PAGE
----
SAN FRANCISCO (Reuters) - Corning Inc. (GLW), the largest maker of glass for LCD computers and TV monitors, said Tuesday its quarterly profit rose as demand for flat-panel displays grew.
First-quarter net income rose to $257 million, or 16 cents per share, from $250 million, or 17 cents per share, a year earlier. Revenue climbed to $1.26 billion from $1.05 billion.
Corning reported earnings excluding one-time items of 27 cents per share. Analysts, on average, had forecast profit of 23 cents per share on that basis and expected revenue of $1.23 billion, according to Reuters Estimates.
Corning in January disappointed investors with a lower-than-expected first-quarter forecast, which it reiterated a month later, as prices for liquid crystal displays in flat-panel televisions and computer displays fell. The company said last month it was targeting growth in China as an increasing number of display manufacturers set up shop there.
LOS ANGELES (Reuters) - Amazon.com Inc. (AMZN), Tuesday posted a lower quarterly net profit as operating margins narrowed.
The online retailer said that net income in its first quarter fell to $51 million, or 12 cents per share, from $78 million, or 18 cents per share, a year earlier. Sales rose to $2.28 billion from $1.90 billion.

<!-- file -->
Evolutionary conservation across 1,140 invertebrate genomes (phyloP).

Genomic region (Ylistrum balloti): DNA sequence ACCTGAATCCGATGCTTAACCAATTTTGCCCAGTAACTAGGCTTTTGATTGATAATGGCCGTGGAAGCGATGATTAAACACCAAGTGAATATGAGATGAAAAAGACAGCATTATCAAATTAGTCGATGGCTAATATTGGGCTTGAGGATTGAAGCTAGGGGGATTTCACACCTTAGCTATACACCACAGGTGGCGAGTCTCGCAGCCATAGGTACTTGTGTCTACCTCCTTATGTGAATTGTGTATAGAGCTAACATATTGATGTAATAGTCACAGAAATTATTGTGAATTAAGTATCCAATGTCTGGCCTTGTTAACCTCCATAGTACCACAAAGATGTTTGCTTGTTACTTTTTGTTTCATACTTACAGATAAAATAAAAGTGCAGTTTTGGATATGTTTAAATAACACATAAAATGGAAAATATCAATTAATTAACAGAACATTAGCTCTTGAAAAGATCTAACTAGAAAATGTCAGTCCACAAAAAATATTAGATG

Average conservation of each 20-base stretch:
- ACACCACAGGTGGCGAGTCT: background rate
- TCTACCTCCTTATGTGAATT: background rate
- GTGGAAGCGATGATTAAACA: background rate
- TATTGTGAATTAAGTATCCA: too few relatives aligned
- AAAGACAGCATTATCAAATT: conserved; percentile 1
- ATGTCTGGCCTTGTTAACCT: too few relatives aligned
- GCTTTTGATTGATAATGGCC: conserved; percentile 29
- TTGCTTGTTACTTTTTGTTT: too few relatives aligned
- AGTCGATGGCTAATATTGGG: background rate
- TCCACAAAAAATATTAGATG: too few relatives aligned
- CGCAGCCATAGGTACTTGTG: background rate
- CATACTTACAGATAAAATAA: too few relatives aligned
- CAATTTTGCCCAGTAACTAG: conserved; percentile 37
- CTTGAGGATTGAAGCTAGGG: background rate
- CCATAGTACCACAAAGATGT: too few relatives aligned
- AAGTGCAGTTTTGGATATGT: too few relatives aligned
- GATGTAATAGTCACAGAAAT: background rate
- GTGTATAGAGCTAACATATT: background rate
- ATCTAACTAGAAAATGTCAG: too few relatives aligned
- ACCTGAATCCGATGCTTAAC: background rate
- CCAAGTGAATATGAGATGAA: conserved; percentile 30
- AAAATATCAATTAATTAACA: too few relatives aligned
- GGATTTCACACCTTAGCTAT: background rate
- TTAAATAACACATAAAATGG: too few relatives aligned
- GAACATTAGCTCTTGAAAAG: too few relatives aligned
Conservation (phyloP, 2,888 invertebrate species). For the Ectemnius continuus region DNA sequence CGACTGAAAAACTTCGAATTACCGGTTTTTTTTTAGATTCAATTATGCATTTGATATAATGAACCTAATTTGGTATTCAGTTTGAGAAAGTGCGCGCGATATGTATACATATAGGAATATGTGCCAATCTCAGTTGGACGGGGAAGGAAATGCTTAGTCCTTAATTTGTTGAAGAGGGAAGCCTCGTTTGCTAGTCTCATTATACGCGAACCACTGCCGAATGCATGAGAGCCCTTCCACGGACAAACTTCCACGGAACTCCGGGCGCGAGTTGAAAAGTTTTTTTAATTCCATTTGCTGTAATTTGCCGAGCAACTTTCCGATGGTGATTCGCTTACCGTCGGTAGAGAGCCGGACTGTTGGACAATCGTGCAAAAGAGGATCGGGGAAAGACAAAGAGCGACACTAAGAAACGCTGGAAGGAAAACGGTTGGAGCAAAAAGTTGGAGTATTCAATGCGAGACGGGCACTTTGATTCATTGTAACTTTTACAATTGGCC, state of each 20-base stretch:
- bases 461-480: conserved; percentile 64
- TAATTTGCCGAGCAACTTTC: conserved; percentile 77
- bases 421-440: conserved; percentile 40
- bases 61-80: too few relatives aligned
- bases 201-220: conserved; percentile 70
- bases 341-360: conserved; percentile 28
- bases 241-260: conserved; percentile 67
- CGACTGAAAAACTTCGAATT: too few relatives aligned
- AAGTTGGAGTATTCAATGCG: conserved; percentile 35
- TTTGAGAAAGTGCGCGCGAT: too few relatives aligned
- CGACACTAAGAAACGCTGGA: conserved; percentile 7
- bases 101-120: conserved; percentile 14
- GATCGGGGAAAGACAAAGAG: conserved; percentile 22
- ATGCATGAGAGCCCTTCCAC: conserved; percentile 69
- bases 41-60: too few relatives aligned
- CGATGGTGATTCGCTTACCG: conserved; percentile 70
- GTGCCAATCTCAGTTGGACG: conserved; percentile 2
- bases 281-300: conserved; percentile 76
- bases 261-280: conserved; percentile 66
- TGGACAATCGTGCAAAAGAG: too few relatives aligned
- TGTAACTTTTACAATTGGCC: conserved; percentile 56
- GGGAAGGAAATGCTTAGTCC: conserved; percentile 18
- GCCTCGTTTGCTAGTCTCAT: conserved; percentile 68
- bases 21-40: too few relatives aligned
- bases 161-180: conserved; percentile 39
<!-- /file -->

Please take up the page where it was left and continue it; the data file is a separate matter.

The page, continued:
The Seattle-based company, the second-most popular Web commerce site behind eBay Inc., has suffered decelerating sales growth amid increasing competition, while operating margins have narrowed due to higher spending on technology, a boost in hiring and a discount shipping program.
Because Amazon has grown faster than conventional retailers, shares have been valued more in line with Internet stocks than traditional retailers. Shares trade at approximately 41 times estimated 2007 earnings, at a premium to the Standard & Poor's Retailing Index price-to-earnings ratio of 14 and the S&P Consumer Discretionary 25 at nearly 15 times earnings.
NEW YORK - (AP)- AT&T Inc. (T) said Tuesday its earnings rose 63.3 percent in the first quarter, the first period it reported combined results after SBC Communications Inc.'s acquisition of AT&T Corp., which closed late last year.